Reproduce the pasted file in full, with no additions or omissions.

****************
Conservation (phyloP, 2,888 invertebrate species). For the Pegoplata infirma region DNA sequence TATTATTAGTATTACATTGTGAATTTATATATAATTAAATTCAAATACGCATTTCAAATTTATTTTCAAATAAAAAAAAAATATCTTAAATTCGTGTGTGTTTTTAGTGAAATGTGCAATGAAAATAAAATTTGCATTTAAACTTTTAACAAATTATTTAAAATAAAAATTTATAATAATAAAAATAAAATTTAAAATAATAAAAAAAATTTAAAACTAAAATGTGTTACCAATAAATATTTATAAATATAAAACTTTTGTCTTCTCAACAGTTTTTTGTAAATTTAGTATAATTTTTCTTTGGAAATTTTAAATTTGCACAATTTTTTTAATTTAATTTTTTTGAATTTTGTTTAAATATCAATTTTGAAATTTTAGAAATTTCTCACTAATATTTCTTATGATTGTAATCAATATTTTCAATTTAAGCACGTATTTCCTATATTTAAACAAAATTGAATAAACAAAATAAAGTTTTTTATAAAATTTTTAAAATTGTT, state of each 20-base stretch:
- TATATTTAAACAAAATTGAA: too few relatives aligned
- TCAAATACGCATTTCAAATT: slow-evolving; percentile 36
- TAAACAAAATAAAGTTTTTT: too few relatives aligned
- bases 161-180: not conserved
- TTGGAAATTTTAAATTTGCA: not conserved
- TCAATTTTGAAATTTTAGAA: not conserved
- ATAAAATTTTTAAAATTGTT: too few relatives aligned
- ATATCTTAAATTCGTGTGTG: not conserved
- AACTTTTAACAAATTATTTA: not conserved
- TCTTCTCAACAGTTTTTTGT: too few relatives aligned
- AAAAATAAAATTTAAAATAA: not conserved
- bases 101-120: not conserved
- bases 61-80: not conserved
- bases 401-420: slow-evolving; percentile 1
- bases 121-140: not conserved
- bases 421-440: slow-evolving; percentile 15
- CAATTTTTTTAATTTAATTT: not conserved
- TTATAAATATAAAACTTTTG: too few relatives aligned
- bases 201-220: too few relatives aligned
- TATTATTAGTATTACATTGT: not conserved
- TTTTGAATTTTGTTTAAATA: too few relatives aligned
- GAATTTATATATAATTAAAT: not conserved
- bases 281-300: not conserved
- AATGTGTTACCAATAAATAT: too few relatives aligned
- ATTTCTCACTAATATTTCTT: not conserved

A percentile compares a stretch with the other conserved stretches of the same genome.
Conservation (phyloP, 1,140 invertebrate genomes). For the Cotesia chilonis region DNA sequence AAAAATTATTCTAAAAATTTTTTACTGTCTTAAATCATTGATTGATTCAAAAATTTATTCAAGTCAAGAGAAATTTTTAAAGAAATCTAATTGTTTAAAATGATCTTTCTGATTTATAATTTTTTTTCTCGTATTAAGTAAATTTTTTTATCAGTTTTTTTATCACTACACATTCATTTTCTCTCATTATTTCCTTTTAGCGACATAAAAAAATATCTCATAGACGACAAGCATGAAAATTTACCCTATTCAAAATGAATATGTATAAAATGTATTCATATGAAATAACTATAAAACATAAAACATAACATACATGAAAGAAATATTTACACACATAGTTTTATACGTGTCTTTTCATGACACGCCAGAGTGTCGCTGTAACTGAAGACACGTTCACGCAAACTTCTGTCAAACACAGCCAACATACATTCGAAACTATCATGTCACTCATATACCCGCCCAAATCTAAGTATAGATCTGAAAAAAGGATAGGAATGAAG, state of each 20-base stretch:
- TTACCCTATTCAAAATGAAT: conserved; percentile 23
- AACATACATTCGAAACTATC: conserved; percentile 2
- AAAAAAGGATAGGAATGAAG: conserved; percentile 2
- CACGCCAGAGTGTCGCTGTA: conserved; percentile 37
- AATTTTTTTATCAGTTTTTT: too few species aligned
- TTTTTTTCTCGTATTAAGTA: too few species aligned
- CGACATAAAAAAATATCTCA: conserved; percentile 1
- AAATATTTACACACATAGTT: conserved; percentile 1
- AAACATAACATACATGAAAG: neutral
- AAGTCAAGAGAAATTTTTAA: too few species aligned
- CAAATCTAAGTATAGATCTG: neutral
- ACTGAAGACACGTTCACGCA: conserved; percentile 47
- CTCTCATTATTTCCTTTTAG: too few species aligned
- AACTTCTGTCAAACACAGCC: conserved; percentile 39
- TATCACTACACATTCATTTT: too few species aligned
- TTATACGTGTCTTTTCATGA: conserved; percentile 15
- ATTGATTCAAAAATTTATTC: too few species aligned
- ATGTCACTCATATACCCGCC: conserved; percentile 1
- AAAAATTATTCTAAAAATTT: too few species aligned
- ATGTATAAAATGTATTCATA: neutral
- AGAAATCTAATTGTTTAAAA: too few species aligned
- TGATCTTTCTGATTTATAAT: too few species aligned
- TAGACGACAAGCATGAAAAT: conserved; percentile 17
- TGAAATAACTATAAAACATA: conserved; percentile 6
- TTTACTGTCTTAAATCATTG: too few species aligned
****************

Conservation (phyloP, 2,888 invertebrate species). For the Pegoplata infirma region DNA sequence TATTATTAGTATTACATTGTGAATTTATATATAATTAAATTCAAATACGCATTTCAAATTTATTTTCAAATAAAAAAAAAATATCTTAAATTCGTGTGTGTTTTTAGTGAAATGTGCAATGAAAATAAAATTTGCATTTAAACTTTTAACAAATTATTTAAAATAAAAATTTATAATAATAAAAATAAAATTTAAAATAATAAAAAAAATTTAAAACTAAAATGTGTTACCAATAAATATTTATAAATATAAAACTTTTGTCTTCTCAACAGTTTTTTGTAAATTTAGTATAATTTTTCTTTGGAAATTTTAAATTTGCACAATTTTTTTAATTTAATTTTTTTGAATTTTGTTTAAATATCAATTTTGAAATTTTAGAAATTTCTCACTAATATTTCTTATGATTGTAATCAATATTTTCAATTTAAGCACGTATTTCCTATATTTAAACAAAATTGAATAAACAAAATAAAGTTTTTTATAAAATTTTTAAAATTGTT, state of each 20-base stretch:
- TATATTTAAACAAAATTGAA: too few relatives aligned
- TCAAATACGCATTTCAAATT: slow-evolving; percentile 36
- TAAACAAAATAAAGTTTTTT: too few relatives aligned
- bases 161-180: not conserved
- TTGGAAATTTTAAATTTGCA: not conserved
- TCAATTTTGAAATTTTAGAA: not conserved
- ATAAAATTTTTAAAATTGTT: too few relatives aligned
- ATATCTTAAATTCGTGTGTG: not conserved
- AACTTTTAACAAATTATTTA: not conserved
- TCTTCTCAACAGTTTTTTGT: too few relatives aligned
- AAAAATAAAATTTAAAATAA: not conserved
- bases 101-120: not conserved
- bases 61-80: not conserved
- bases 401-420: slow-evolving; percentile 1
- bases 121-140: not conserved
- bases 421-440: slow-evolving; percentile 15
- CAATTTTTTTAATTTAATTT: not conserved
- TTATAAATATAAAACTTTTG: too few relatives aligned
- bases 201-220: too few relatives aligned
- TATTATTAGTATTACATTGT: not conserved
- TTTTGAATTTTGTTTAAATA: too few relatives aligned
- GAATTTATATATAATTAAAT: not conserved
- bases 281-300: not conserved
- AATGTGTTACCAATAAATAT: too few relatives aligned
- ATTTCTCACTAATATTTCTT: not conserved

A percentile compares a stretch with the other conserved stretches of the same genome.
Conservation (phyloP, 1,140 invertebrate genomes). For the Cotesia chilonis region DNA sequence AAAAATTATTCTAAAAATTTTTTACTGTCTTAAATCATTGATTGATTCAAAAATTTATTCAAGTCAAGAGAAATTTTTAAAGAAATCTAATTGTTTAAAATGATCTTTCTGATTTATAATTTTTTTTCTCGTATTAAGTAAATTTTTTTATCAGTTTTTTTATCACTACACATTCATTTTCTCTCATTATTTCCTTTTAGCGACATAAAAAAATATCTCATAGACGACAAGCATGAAAATTTACCCTATTCAAAATGAATATGTATAAAATGTATTCATATGAAATAACTATAAAACATAAAACATAACATACATGAAAGAAATATTTACACACATAGTTTTATACGTGTCTTTTCATGACACGCCAGAGTGTCGCTGTAACTGAAGACACGTTCACGCAAACTTCTGTCAAACACAGCCAACATACATTCGAAACTATCATGTCACTCATATACCCGCCCAAATCTAAGTATAGATCTGAAAAAAGGATAGGAATGAAG, state of each 20-base stretch:
- TTACCCTATTCAAAATGAAT: conserved; percentile 23
- AACATACATTCGAAACTATC: conserved; percentile 2
- AAAAAAGGATAGGAATGAAG: conserved; percentile 2
- CACGCCAGAGTGTCGCTGTA: conserved; percentile 37
- AATTTTTTTATCAGTTTTTT: too few species aligned
- TTTTTTTCTCGTATTAAGTA: too few species aligned
- CGACATAAAAAAATATCTCA: conserved; percentile 1
- AAATATTTACACACATAGTT: conserved; percentile 1
- AAACATAACATACATGAAAG: neutral
- AAGTCAAGAGAAATTTTTAA: too few species aligned
- CAAATCTAAGTATAGATCTG: neutral
- ACTGAAGACACGTTCACGCA: conserved; percentile 47
- CTCTCATTATTTCCTTTTAG: too few species aligned
- AACTTCTGTCAAACACAGCC: conserved; percentile 39
- TATCACTACACATTCATTTT: too few species aligned
- TTATACGTGTCTTTTCATGA: conserved; percentile 15
- ATTGATTCAAAAATTTATTC: too few species aligned
- ATGTCACTCATATACCCGCC: conserved; percentile 1
- AAAAATTATTCTAAAAATTT: too few species aligned
- ATGTATAAAATGTATTCATA: neutral
- AGAAATCTAATTGTTTAAAA: too few species aligned
- TGATCTTTCTGATTTATAAT: too few species aligned
- TAGACGACAAGCATGAAAAT: conserved; percentile 17
- TGAAATAACTATAAAACATA: conserved; percentile 6
- TTTACTGTCTTAAATCATTG: too few species aligned